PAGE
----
When the Egyptian government drafted a new constitution in 2014, an article in the document required the nation’s parliament to pass a law regulating churches “in a manner that guarantees the freedom to practice religious rituals for Christians.” Many Egyptian Christians felt that the previous system, which relied on church leaders brokering ad hoc arrangements with local government was unfair, and hundreds of churches had been constructed without proper permitting and were technically illegal. According to Human Rights Watch, there was widespread hope that a new law would allow for more regulatory flexibility and equality between the nation’s Christian denominations, in the spirit of the Arab Spring uprising that led to the drafting of the new constitution

After a series of attacks on Christians in 2016, the Egyptian parliament faced considerable pressure to make good on its promise to issue a law creating a unified process of review and approval for church construction. Human Rights Watch says that the law, which was passed by parliament in August 2016, had been hammered out in secret negotiations between the Egyptian government and leaders from the nation’s three “Egyptian denominations.”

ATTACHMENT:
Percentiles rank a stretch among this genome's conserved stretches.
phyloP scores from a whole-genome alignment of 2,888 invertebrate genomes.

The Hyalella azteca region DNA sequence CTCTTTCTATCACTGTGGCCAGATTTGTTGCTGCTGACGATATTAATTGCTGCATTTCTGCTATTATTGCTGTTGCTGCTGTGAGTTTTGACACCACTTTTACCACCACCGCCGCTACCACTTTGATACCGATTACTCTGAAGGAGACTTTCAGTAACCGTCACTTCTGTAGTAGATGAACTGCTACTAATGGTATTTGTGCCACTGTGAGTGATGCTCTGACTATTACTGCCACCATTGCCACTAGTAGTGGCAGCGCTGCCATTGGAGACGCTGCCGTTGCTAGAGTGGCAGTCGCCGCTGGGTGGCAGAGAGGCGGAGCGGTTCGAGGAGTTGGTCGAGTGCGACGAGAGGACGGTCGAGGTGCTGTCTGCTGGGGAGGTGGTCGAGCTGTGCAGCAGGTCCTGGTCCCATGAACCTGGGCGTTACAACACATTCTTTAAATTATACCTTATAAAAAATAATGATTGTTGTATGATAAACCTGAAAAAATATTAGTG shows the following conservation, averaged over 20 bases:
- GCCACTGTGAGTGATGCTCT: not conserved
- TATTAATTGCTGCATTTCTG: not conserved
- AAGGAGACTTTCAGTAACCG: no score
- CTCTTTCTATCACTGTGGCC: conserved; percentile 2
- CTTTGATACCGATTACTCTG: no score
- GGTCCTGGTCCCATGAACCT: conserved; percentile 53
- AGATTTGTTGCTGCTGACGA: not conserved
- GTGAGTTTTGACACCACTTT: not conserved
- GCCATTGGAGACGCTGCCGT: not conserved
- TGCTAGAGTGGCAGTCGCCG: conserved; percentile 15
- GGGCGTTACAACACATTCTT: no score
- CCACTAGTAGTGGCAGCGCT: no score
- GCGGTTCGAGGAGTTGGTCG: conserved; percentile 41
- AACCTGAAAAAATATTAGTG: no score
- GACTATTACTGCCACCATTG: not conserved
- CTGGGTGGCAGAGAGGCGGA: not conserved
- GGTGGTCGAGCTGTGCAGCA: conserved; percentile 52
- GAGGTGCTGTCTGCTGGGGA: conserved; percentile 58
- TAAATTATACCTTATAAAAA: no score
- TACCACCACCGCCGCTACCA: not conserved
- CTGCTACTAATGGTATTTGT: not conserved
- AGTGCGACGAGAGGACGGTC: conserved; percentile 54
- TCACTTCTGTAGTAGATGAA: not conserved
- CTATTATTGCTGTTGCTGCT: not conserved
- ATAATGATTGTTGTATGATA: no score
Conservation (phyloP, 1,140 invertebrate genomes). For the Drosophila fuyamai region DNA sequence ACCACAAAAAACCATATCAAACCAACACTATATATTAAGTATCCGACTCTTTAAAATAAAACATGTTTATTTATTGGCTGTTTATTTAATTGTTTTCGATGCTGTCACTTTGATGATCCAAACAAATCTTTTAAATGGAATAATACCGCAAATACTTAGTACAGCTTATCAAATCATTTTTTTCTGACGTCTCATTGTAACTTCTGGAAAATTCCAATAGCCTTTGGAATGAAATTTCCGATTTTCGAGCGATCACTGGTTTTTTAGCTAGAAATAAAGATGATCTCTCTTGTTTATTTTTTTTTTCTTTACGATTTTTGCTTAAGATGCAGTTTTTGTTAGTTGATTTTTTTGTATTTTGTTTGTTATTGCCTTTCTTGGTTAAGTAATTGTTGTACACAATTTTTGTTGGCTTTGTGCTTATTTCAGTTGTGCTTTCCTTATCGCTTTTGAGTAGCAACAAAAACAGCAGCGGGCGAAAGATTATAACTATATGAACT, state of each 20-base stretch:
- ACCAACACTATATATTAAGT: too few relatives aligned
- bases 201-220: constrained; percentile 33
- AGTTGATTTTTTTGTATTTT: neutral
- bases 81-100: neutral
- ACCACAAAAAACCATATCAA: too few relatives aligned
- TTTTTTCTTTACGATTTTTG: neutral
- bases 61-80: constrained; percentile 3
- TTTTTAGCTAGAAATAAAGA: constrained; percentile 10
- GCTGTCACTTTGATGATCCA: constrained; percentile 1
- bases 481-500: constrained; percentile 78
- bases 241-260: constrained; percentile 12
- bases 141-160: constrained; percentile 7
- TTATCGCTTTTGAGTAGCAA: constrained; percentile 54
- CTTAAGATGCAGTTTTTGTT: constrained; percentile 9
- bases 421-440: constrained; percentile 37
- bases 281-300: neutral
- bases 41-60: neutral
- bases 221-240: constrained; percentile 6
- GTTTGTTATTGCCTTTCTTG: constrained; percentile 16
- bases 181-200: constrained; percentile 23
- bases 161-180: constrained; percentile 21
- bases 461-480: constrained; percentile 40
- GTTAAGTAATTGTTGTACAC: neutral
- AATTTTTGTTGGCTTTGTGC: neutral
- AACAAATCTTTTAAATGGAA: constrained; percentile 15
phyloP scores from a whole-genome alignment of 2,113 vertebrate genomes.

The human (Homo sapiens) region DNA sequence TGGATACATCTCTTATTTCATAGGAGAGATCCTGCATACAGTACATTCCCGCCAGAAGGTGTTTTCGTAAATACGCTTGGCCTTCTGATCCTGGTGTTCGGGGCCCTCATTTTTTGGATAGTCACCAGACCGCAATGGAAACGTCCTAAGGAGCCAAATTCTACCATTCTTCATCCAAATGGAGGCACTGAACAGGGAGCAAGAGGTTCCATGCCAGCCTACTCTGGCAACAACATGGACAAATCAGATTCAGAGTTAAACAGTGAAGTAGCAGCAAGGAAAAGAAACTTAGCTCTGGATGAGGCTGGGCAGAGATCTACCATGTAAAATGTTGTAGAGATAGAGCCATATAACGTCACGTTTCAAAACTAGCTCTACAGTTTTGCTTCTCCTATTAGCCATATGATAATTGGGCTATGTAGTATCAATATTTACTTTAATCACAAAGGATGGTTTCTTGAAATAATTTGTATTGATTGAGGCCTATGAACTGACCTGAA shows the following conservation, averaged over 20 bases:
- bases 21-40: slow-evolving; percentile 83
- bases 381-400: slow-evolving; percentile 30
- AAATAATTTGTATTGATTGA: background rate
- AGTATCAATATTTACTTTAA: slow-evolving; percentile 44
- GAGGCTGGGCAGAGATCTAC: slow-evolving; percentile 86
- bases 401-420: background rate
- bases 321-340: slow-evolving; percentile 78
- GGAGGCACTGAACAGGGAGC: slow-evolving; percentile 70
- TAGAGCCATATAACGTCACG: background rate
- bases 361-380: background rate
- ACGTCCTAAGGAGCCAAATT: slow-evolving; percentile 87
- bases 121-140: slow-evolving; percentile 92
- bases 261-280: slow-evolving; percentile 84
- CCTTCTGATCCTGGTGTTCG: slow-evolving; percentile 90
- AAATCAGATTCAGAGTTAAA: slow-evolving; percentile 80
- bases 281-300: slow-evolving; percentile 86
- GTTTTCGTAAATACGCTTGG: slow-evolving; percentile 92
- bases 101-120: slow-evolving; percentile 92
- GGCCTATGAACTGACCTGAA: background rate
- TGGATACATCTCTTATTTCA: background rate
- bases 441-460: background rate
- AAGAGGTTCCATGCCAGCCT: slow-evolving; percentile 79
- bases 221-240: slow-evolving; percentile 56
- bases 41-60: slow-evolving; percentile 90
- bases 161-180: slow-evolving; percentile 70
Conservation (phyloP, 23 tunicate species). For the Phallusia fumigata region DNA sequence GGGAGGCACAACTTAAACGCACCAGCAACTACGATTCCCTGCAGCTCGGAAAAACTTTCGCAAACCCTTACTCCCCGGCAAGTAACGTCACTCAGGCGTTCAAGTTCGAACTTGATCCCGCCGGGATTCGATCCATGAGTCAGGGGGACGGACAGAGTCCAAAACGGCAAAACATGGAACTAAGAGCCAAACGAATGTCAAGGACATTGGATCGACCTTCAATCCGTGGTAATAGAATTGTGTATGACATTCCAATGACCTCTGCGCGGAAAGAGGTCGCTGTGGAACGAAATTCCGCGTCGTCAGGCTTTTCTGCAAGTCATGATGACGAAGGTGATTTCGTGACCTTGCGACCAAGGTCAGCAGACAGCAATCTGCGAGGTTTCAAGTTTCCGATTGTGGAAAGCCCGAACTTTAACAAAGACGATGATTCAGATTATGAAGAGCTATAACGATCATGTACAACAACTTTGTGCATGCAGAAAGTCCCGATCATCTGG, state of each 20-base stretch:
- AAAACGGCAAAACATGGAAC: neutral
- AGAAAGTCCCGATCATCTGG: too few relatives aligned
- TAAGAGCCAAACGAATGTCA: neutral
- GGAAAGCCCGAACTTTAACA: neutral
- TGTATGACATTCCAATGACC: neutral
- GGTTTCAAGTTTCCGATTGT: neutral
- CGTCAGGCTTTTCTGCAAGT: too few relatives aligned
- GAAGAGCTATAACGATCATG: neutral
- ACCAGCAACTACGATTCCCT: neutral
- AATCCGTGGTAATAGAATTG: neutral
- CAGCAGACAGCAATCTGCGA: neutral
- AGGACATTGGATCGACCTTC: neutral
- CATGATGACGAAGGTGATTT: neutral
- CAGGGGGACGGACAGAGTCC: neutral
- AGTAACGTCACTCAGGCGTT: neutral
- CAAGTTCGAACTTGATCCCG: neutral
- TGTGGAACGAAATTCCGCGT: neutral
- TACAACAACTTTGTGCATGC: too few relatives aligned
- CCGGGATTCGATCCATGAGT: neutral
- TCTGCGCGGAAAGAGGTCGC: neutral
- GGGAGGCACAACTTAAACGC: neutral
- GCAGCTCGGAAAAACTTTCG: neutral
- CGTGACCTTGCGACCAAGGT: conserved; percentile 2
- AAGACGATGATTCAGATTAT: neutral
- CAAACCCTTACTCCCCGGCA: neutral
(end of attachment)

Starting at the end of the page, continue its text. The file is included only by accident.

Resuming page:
The 2016 law’s procedure has allowed for speedier approval of church construction, and over a thousand formerly illegal church buildings were licensed en masse in 2019. However, the law has been criticized heavily by leaders of the 18 “foreign denominations” because of a provision requiring that they submit their church construction requests through one of the “Egyptian denominations.”